I try to give the kids juice to drink but that’s real expensive, then they want soda, which is even more expensive and totally unhealthy.   I can basically only afford milk except as a rare treat.

I long for those days when we would pack up the car, go out to eat at a local diner, eat as much as we could, and have the waitress pack up the rest, which we could then eat for the remainder of the week.  I realize that Spain does not have diners but I didn’t realize that we couldn’t ever afford to go out to a restaurant.  Not only are things expensive.  The kids can’t eat supper at 10PM.  They are about to eat their clothes off by 10PM.

Dear Mother Mary, please let me continue to rant.  There are other problems I don’t exactly know how to deal with, which come from this dearth of money.  I am quite nervous and very grouchy about everything, when I want to be positive and happy about everything.”

She then heard Mary whisper in her ear ever so sympathetically.  “I know.  It’s your husband.”

Donna then started up about the recent quarrels they were having.  “I know he feels totally responsible for this mess.  But I get cross with lots of things he tries to do to make things better.  Take last night.  He wanted to help me put the wash away.  Damned (Sorry for using such language in front of you, Blessed Mother)!  He can be such an idiot.   He is intrinsically sloppy.  He can’t even fold up a shirt or a sheet correctly. Who does not know how to put socks away?  After his feeble attempts at laundry helping and a number of altercations we had about Spanish dust, I threw him out of the bedroom. 

As he left he told me to choke on my f…ken wash and I should drop dead as I tried to swallow.

The kids are also under pressure.  They like school although it is a very small school—less than a hundred kids grades 1-12.  I am sure they are getting a top notch education, but I feel for them. They know we do not have a lot of cash to spend on them and they seem OK with us being frugal.  But, dear Virgin, Christmas is next week and we have only been able to get the kids one present each.  Our Christmas tree looks like a bush suffering from a bad case of psoriasis.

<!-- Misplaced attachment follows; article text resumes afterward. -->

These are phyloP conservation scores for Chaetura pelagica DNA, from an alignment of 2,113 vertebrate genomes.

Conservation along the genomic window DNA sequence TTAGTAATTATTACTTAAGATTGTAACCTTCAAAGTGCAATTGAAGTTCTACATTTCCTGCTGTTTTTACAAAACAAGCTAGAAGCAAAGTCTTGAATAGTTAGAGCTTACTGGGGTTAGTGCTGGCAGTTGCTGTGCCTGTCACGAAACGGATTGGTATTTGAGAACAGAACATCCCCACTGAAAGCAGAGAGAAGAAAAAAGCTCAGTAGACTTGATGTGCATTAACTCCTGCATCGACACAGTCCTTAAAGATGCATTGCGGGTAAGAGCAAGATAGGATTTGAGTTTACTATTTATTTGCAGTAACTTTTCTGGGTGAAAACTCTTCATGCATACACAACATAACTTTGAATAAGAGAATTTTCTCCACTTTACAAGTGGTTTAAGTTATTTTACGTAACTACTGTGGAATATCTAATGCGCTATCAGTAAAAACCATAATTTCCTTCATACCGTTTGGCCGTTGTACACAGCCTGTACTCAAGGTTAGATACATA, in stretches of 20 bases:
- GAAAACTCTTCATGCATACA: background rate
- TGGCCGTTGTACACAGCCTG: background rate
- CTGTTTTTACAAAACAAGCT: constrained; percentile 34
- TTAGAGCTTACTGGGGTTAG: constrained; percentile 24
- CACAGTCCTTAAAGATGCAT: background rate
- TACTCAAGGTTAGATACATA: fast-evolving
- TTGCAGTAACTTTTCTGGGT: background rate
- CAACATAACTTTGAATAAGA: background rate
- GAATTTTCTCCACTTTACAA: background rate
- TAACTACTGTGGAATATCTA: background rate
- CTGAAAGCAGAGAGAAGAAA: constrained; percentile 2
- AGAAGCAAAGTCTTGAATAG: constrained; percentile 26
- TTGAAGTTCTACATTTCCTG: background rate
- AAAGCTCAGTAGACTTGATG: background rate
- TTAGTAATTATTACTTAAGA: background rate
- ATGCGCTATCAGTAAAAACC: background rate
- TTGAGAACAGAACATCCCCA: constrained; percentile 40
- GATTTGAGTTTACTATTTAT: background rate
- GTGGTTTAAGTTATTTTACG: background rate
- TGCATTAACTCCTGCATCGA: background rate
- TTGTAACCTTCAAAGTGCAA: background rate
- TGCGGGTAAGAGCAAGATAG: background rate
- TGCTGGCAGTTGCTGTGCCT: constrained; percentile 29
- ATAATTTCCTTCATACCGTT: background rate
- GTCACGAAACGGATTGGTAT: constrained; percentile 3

Once other thing that drives me crazy: Zaragozanos do not seem to celebrate Christmas at all.  Maybe it’s different in the big Spanish cities like Madrid and Barcelona but in our lovely backwater of Zaragoza, the Christmas spirit is not flying around in the air.

I know it’s cultural.  Zaragozanos don’t much celebrate Christmas.  They rather celebrate Holy Week and the Crucifixion; they deck out in full spectacle Samana Santa, which is the exact opposite of Christmas.  I know that Holy Week is close to your Catholic Heart so please don’t misunderstand me.  I mean no offense.  As an American used to Easter eggs and Easter Bunny chocolates, you must understand that Spanish Holy Week comes as a bit of a shock when juxtapose to Navidad.

During Samana Santa long parades of people march in solemn procession through the streets beating drums with their knuckles until there is blood everywhere.  Some carry chains. You even see young kids beating bloody drums.  If that’s not scary enough all the people dress up in Ku-Klux-Klan hats and robes.  It’s as if you landed in some crazy time machine right in the middle of the Inquisition.